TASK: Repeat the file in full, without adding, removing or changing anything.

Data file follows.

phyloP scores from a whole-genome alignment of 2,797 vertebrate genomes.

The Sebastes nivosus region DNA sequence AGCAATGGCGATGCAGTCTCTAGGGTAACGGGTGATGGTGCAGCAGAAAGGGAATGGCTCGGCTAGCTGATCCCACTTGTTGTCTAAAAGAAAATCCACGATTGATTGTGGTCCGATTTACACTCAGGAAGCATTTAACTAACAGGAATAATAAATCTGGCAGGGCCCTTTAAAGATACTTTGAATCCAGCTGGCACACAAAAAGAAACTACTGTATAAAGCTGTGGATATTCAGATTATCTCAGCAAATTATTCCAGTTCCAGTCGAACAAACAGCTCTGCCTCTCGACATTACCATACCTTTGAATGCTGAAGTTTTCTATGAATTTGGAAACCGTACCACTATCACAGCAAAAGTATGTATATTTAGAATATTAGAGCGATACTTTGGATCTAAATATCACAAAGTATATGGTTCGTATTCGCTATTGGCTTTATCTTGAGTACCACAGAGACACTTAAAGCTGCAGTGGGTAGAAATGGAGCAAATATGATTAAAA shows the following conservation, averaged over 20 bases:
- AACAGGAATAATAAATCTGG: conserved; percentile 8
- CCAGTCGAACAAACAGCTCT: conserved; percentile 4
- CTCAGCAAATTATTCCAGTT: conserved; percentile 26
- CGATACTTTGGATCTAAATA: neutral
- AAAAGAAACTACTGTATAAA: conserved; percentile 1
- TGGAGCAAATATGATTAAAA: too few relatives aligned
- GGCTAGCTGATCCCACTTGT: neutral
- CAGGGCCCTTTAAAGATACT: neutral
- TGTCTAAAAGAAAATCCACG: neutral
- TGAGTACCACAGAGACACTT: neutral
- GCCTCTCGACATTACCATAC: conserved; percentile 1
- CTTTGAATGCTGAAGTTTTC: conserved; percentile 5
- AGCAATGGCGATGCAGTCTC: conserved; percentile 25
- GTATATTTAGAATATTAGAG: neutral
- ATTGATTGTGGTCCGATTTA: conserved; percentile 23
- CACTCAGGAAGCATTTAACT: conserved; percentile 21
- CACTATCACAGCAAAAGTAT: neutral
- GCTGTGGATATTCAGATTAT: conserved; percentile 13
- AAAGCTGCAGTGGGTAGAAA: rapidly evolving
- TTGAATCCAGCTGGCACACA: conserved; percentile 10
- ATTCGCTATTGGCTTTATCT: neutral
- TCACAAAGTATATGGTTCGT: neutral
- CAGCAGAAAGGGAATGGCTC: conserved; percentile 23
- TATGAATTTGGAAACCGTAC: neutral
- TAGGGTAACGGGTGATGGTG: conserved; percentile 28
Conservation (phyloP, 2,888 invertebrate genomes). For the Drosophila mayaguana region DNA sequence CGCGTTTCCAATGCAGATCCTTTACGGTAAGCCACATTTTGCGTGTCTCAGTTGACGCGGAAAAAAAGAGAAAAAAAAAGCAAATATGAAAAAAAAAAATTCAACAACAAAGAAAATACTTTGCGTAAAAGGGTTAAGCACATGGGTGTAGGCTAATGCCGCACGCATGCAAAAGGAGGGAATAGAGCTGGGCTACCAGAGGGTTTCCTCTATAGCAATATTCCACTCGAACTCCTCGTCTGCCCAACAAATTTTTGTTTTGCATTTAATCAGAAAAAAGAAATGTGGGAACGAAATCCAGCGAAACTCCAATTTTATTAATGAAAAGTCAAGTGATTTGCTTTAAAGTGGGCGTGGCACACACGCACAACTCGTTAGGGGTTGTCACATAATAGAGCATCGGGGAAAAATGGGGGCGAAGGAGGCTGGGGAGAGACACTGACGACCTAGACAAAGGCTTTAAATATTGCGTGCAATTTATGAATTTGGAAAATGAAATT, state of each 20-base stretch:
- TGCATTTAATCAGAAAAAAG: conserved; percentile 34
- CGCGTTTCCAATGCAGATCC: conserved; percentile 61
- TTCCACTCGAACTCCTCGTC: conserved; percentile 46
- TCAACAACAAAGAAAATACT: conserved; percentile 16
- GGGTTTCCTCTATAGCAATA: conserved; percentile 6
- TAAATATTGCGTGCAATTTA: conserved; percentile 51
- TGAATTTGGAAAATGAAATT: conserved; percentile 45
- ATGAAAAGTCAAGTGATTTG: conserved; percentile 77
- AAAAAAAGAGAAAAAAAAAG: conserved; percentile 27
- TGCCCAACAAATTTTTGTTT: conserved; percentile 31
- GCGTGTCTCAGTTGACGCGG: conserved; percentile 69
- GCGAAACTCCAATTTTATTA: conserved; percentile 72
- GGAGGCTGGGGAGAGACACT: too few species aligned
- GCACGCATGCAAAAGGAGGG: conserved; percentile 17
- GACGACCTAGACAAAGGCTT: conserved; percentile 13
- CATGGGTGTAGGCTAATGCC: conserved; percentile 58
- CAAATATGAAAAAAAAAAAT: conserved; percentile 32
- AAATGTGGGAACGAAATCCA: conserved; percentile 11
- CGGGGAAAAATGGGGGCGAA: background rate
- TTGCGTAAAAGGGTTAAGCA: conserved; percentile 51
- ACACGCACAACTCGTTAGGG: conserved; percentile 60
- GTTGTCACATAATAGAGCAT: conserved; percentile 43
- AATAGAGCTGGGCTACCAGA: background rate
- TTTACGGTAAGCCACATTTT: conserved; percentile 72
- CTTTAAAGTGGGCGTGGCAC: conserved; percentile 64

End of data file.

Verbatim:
phyloP scores from a whole-genome alignment of 2,797 vertebrate genomes.

The Sebastes nivosus region DNA sequence AGCAATGGCGATGCAGTCTCTAGGGTAACGGGTGATGGTGCAGCAGAAAGGGAATGGCTCGGCTAGCTGATCCCACTTGTTGTCTAAAAGAAAATCCACGATTGATTGTGGTCCGATTTACACTCAGGAAGCATTTAACTAACAGGAATAATAAATCTGGCAGGGCCCTTTAAAGATACTTTGAATCCAGCTGGCACACAAAAAGAAACTACTGTATAAAGCTGTGGATATTCAGATTATCTCAGCAAATTATTCCAGTTCCAGTCGAACAAACAGCTCTGCCTCTCGACATTACCATACCTTTGAATGCTGAAGTTTTCTATGAATTTGGAAACCGTACCACTATCACAGCAAAAGTATGTATATTTAGAATATTAGAGCGATACTTTGGATCTAAATATCACAAAGTATATGGTTCGTATTCGCTATTGGCTTTATCTTGAGTACCACAGAGACACTTAAAGCTGCAGTGGGTAGAAATGGAGCAAATATGATTAAAA shows the following conservation, averaged over 20 bases:
- AACAGGAATAATAAATCTGG: conserved; percentile 8
- CCAGTCGAACAAACAGCTCT: conserved; percentile 4
- CTCAGCAAATTATTCCAGTT: conserved; percentile 26
- CGATACTTTGGATCTAAATA: neutral
- AAAAGAAACTACTGTATAAA: conserved; percentile 1
- TGGAGCAAATATGATTAAAA: too few relatives aligned
- GGCTAGCTGATCCCACTTGT: neutral
- CAGGGCCCTTTAAAGATACT: neutral
- TGTCTAAAAGAAAATCCACG: neutral
- TGAGTACCACAGAGACACTT: neutral
- GCCTCTCGACATTACCATAC: conserved; percentile 1
- CTTTGAATGCTGAAGTTTTC: conserved; percentile 5
- AGCAATGGCGATGCAGTCTC: conserved; percentile 25
- GTATATTTAGAATATTAGAG: neutral
- ATTGATTGTGGTCCGATTTA: conserved; percentile 23
- CACTCAGGAAGCATTTAACT: conserved; percentile 21
- CACTATCACAGCAAAAGTAT: neutral
- GCTGTGGATATTCAGATTAT: conserved; percentile 13
- AAAGCTGCAGTGGGTAGAAA: rapidly evolving
- TTGAATCCAGCTGGCACACA: conserved; percentile 10
- ATTCGCTATTGGCTTTATCT: neutral
- TCACAAAGTATATGGTTCGT: neutral
- CAGCAGAAAGGGAATGGCTC: conserved; percentile 23
- TATGAATTTGGAAACCGTAC: neutral
- TAGGGTAACGGGTGATGGTG: conserved; percentile 28
Conservation (phyloP, 2,888 invertebrate genomes). For the Drosophila mayaguana region DNA sequence CGCGTTTCCAATGCAGATCCTTTACGGTAAGCCACATTTTGCGTGTCTCAGTTGACGCGGAAAAAAAGAGAAAAAAAAAGCAAATATGAAAAAAAAAAATTCAACAACAAAGAAAATACTTTGCGTAAAAGGGTTAAGCACATGGGTGTAGGCTAATGCCGCACGCATGCAAAAGGAGGGAATAGAGCTGGGCTACCAGAGGGTTTCCTCTATAGCAATATTCCACTCGAACTCCTCGTCTGCCCAACAAATTTTTGTTTTGCATTTAATCAGAAAAAAGAAATGTGGGAACGAAATCCAGCGAAACTCCAATTTTATTAATGAAAAGTCAAGTGATTTGCTTTAAAGTGGGCGTGGCACACACGCACAACTCGTTAGGGGTTGTCACATAATAGAGCATCGGGGAAAAATGGGGGCGAAGGAGGCTGGGGAGAGACACTGACGACCTAGACAAAGGCTTTAAATATTGCGTGCAATTTATGAATTTGGAAAATGAAATT, state of each 20-base stretch:
- TGCATTTAATCAGAAAAAAG: conserved; percentile 34
- CGCGTTTCCAATGCAGATCC: conserved; percentile 61
- TTCCACTCGAACTCCTCGTC: conserved; percentile 46
- TCAACAACAAAGAAAATACT: conserved; percentile 16
- GGGTTTCCTCTATAGCAATA: conserved; percentile 6
- TAAATATTGCGTGCAATTTA: conserved; percentile 51
- TGAATTTGGAAAATGAAATT: conserved; percentile 45
- ATGAAAAGTCAAGTGATTTG: conserved; percentile 77
- AAAAAAAGAGAAAAAAAAAG: conserved; percentile 27
- TGCCCAACAAATTTTTGTTT: conserved; percentile 31
- GCGTGTCTCAGTTGACGCGG: conserved; percentile 69
- GCGAAACTCCAATTTTATTA: conserved; percentile 72
- GGAGGCTGGGGAGAGACACT: too few species aligned
- GCACGCATGCAAAAGGAGGG: conserved; percentile 17
- GACGACCTAGACAAAGGCTT: conserved; percentile 13
- CATGGGTGTAGGCTAATGCC: conserved; percentile 58
- CAAATATGAAAAAAAAAAAT: conserved; percentile 32
- AAATGTGGGAACGAAATCCA: conserved; percentile 11
- CGGGGAAAAATGGGGGCGAA: background rate
- TTGCGTAAAAGGGTTAAGCA: conserved; percentile 51
- ACACGCACAACTCGTTAGGG: conserved; percentile 60
- GTTGTCACATAATAGAGCAT: conserved; percentile 43
- AATAGAGCTGGGCTACCAGA: background rate
- TTTACGGTAAGCCACATTTT: conserved; percentile 72
- CTTTAAAGTGGGCGTGGCAC: conserved; percentile 64